I was able to watch them for quite a while, though the started to drift out to sea, and then drift towards the western part of the beach until they ended up some was away. At that point I began to look around, see what else was about. Someone had decided to wander right down to the edge of the water, not a birder, someone on the beach, but in doing so they had sent up all the birds from the shoreline, Sanderlings, Dunlin and Bar-Tailed Godwit. The numbers of them can be difficult to tell if they are on the shoreline feeding, but when they were all in the air you can see the number of Sanderlings, far more than I had thought initially.
-Sanderling, Bar-Tailed Godwit and Dunlin
Also the near the waters edge was a small group of Common Scoter, 2 males and 2 females. The males however drifted off while the waders were up, but the females stuck around very close to the shore. I wanted to get close to the bird, since it was so close to the shore, but I decided against it in case I incurred the wrath of any other sea-watchers, though they would probably be watching the larger but drifting flock of other scoters. So in the end the photos were not what they could have been, but I did manage to get some decent photos of it.
-Female Common Scoter
Since the scoters had drifted away I decided to head down to the South Parrinder Hide to see if anything else had shown up through the day while I had not been there. I went in and began to scout around to see what was about. There was the usual stuff, until I took my eye away from the scope and spotted, on the bank right in front of the hide, the Spotted Redshank.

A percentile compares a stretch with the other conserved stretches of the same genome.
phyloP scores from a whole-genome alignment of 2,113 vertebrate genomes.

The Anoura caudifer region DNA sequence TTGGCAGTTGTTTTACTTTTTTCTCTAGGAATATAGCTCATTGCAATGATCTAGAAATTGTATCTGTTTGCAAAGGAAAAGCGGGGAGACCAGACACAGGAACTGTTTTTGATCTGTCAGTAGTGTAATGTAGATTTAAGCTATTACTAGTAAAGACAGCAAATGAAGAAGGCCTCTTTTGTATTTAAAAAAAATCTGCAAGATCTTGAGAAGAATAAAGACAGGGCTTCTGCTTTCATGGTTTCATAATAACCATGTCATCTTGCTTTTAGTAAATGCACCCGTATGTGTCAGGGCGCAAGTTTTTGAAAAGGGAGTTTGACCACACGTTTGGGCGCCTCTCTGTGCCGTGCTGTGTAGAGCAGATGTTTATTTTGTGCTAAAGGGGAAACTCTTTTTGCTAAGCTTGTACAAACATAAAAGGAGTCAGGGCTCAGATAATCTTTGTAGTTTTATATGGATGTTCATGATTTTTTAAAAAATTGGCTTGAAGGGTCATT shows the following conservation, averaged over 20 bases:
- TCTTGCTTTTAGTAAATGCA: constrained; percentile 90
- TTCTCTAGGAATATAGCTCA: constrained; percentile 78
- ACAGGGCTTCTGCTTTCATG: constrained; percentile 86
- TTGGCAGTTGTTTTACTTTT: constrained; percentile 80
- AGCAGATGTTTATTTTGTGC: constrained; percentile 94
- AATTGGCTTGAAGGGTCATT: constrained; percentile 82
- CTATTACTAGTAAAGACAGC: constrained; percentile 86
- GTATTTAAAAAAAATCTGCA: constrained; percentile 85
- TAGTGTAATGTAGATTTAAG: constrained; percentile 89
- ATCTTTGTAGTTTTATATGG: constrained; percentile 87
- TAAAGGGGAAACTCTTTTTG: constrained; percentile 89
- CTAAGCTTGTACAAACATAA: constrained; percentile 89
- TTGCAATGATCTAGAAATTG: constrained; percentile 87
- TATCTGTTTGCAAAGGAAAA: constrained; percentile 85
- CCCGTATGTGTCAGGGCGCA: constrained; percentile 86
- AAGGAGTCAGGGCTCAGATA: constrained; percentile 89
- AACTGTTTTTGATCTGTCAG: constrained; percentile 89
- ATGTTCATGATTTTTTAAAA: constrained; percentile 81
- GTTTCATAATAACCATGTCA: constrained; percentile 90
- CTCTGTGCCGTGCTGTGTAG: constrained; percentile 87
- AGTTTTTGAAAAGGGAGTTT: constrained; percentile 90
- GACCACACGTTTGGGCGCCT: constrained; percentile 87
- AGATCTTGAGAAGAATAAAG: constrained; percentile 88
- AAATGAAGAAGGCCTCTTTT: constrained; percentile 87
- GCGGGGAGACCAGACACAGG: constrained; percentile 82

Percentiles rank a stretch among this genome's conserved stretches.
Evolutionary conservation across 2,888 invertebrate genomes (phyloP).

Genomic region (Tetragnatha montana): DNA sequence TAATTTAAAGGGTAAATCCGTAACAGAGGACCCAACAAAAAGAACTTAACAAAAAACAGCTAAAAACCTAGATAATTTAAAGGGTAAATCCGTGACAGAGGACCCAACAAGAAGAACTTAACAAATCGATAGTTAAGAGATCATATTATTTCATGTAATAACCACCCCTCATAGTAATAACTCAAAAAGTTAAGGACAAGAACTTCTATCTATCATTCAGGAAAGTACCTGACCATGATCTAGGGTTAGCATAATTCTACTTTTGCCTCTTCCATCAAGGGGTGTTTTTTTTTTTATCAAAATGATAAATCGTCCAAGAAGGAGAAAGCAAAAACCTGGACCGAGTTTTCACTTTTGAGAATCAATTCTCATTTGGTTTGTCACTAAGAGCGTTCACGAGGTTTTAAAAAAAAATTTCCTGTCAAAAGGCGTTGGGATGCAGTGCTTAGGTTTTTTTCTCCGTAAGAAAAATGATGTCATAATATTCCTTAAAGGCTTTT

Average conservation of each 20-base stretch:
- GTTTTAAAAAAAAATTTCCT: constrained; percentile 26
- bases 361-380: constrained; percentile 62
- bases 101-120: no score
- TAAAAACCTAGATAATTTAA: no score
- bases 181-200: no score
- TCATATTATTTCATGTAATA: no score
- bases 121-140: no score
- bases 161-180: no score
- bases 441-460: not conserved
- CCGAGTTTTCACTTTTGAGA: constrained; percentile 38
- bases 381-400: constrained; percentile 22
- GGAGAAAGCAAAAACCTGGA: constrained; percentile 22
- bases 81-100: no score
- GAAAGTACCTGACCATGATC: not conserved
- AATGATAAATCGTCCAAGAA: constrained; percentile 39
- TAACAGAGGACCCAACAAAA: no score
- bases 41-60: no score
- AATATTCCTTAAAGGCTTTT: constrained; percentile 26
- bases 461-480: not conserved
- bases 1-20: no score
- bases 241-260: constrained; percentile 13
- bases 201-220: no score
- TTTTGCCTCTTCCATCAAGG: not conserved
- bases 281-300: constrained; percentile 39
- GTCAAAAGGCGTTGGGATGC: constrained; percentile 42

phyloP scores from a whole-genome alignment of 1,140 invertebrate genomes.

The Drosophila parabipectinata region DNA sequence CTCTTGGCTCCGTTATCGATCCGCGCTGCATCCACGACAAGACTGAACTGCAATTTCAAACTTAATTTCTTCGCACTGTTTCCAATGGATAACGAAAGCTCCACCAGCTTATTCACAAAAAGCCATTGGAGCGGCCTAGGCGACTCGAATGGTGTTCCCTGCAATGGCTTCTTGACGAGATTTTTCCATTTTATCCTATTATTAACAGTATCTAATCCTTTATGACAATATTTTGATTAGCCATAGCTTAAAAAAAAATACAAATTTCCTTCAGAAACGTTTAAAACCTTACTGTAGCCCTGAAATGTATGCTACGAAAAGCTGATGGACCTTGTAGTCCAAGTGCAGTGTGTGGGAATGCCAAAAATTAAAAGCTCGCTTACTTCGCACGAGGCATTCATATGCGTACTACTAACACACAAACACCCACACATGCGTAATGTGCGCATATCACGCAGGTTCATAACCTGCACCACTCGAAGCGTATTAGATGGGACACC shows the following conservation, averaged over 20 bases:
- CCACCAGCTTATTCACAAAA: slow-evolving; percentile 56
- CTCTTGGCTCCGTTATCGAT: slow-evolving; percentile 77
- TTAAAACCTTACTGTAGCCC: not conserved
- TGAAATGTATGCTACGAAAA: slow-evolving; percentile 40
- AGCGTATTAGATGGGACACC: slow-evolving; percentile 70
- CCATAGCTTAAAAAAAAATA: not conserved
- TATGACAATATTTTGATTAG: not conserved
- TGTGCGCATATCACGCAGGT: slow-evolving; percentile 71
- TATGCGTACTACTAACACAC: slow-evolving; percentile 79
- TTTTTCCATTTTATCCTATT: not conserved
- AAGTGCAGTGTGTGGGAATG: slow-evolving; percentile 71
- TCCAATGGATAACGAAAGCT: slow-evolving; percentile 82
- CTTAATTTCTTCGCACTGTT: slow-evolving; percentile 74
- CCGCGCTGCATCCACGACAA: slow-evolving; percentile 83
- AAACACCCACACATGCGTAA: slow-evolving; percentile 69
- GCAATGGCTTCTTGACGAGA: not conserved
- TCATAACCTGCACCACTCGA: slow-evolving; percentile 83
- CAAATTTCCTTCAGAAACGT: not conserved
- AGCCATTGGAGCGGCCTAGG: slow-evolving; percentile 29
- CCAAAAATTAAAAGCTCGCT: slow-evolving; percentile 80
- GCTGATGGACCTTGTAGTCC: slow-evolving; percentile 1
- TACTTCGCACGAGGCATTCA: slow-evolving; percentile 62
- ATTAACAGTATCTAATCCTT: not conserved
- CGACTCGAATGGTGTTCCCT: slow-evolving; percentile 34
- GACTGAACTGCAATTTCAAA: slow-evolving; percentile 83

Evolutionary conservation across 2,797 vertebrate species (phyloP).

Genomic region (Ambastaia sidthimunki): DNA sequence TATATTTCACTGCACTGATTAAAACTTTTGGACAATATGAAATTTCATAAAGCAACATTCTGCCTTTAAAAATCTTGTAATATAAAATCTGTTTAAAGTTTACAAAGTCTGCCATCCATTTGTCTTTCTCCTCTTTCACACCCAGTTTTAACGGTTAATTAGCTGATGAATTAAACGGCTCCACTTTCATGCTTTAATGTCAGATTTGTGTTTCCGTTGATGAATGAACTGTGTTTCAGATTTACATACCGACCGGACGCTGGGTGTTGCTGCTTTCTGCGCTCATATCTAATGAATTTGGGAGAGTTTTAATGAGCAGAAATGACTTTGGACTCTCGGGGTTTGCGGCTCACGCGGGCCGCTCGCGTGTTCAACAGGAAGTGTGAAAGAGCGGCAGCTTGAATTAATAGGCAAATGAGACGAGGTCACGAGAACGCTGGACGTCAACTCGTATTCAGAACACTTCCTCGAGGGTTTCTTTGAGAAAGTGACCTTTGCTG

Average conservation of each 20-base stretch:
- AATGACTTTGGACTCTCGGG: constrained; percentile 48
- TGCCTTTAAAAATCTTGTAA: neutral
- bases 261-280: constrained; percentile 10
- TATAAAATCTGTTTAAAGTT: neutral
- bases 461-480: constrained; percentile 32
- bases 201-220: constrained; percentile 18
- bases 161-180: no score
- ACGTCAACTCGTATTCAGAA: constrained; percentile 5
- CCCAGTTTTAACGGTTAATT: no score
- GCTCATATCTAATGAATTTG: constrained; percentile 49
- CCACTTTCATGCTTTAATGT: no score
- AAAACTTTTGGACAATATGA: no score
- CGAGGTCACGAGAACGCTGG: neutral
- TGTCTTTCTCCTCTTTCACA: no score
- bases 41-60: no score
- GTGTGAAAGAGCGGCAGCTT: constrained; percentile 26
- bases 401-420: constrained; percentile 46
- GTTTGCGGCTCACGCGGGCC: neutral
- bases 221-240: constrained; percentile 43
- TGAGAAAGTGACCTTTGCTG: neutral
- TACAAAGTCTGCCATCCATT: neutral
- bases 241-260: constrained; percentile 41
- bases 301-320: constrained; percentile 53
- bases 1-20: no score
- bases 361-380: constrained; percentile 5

I'm always dubious in calling birds like this in case I am wrong, but exclaimed it more in surprise since I had been looking all over and here it was right in front of me. I got some great views and took plenty of photos, allowing me to fully appreciate the subtly beauty of the bird, as well as get to grips with all the key features: Spots, dark bill and the slight droop on the end of the bill.
Like I said, I got many photos, and who wouldn't with such an usual bird right in front of me looking so fine in the sunshine. Unlike last time, the sun was with me this time so all the spots on the birds back show up well in the photos, clearly showing the bird in all its glory.
Between my Spotted Shank watching a small family of Mallards swam across the front of the hide. You could tell the dude birders in that moment, as they became infatuated with the ducklings, while the other birders remained watching the Spotted Shank in front of the hide. I took a few quick photos of the Ducklings simply because its the first family I have seen this year, though of course there was the duckling on fly flatts, sadly though that one was dead.